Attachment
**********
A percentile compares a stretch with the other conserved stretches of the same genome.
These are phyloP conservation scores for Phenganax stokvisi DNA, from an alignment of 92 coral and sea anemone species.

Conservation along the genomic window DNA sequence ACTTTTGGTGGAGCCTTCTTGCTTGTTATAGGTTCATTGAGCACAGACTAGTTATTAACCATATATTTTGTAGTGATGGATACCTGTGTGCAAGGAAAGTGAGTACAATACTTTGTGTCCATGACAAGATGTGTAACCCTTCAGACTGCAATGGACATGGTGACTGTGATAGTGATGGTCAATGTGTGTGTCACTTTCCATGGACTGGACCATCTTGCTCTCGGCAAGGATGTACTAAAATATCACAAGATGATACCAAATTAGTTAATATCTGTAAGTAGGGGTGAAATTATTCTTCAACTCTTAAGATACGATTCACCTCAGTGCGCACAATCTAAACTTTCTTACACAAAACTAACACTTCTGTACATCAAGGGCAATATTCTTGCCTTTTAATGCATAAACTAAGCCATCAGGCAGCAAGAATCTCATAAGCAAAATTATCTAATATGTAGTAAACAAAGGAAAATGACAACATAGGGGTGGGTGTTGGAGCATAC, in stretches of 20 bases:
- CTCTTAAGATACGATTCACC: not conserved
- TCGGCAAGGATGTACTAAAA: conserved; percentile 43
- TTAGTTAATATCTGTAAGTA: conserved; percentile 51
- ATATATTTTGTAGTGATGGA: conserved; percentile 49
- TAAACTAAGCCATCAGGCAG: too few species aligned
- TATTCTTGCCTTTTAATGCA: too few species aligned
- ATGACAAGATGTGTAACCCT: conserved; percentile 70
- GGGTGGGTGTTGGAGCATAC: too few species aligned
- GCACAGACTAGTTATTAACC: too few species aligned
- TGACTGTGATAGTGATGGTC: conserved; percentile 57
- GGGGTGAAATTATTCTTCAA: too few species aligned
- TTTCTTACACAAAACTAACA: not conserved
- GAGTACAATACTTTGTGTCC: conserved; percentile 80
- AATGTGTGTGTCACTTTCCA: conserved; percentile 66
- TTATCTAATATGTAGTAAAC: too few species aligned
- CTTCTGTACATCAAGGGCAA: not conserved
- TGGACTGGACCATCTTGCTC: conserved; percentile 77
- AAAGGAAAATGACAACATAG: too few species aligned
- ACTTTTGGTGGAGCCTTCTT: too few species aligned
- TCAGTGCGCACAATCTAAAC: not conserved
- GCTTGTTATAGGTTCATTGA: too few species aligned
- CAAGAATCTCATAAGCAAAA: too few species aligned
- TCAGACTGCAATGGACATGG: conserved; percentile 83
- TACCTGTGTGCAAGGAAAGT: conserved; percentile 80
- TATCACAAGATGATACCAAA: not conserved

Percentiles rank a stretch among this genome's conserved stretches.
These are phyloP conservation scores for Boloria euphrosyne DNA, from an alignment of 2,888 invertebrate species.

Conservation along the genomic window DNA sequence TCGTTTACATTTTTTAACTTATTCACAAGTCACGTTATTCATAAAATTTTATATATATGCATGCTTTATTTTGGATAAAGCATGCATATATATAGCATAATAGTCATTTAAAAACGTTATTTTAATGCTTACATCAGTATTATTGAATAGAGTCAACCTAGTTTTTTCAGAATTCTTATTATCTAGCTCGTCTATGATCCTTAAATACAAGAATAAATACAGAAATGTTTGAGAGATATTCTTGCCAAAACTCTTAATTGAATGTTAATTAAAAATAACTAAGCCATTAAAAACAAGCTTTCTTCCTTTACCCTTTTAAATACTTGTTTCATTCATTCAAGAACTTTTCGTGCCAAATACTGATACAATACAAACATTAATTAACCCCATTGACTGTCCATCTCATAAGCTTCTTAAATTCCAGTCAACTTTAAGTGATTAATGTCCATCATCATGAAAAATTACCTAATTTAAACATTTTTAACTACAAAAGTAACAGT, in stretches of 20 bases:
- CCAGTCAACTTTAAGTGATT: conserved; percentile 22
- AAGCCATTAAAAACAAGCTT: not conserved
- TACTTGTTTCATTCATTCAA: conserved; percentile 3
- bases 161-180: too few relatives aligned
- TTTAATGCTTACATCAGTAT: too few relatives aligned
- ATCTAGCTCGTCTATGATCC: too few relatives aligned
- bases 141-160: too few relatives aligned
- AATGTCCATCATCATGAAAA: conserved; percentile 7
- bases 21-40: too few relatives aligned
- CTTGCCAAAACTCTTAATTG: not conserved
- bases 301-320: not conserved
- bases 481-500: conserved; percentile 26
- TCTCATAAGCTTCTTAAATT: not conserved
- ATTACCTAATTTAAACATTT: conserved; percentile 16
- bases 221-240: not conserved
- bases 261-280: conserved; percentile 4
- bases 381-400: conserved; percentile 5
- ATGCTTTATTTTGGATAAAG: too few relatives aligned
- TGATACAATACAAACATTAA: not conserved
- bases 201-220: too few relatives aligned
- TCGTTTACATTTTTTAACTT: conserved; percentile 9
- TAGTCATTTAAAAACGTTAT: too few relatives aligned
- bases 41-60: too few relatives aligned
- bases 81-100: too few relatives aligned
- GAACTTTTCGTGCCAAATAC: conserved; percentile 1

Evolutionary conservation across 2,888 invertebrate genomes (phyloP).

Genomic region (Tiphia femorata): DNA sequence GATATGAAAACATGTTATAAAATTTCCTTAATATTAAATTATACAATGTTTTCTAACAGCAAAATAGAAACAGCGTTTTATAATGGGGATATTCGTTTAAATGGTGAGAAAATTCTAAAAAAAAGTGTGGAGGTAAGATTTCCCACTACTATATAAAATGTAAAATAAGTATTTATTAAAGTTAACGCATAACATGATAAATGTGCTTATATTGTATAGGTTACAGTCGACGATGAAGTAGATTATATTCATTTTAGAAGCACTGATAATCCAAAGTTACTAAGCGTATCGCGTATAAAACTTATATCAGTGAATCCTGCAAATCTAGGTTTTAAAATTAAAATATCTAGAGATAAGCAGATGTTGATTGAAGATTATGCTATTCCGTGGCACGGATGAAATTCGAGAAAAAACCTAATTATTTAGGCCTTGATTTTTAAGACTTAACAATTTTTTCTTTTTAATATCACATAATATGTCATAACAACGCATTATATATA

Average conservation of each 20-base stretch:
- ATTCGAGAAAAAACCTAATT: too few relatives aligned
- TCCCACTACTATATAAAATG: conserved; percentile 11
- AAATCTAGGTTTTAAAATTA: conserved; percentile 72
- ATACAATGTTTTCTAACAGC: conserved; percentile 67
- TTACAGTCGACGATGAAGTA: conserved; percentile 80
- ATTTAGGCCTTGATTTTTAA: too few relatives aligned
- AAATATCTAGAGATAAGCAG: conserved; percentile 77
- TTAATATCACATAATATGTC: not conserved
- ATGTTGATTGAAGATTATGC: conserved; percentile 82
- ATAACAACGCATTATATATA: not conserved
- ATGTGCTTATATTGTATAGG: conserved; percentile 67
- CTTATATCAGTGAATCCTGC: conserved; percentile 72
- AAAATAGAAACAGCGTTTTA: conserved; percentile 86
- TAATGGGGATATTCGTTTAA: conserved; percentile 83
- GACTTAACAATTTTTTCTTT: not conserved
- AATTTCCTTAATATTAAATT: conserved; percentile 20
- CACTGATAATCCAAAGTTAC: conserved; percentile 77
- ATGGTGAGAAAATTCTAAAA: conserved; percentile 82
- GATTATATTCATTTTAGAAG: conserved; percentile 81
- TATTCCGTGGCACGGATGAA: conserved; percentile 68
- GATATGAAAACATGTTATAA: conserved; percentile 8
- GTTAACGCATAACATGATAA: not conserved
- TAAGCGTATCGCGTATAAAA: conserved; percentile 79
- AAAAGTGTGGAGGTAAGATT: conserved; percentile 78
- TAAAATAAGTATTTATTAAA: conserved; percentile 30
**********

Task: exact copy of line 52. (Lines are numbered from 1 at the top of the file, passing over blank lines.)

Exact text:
- TCGTTTACATTTTTTAACTT: conserved; percentile 9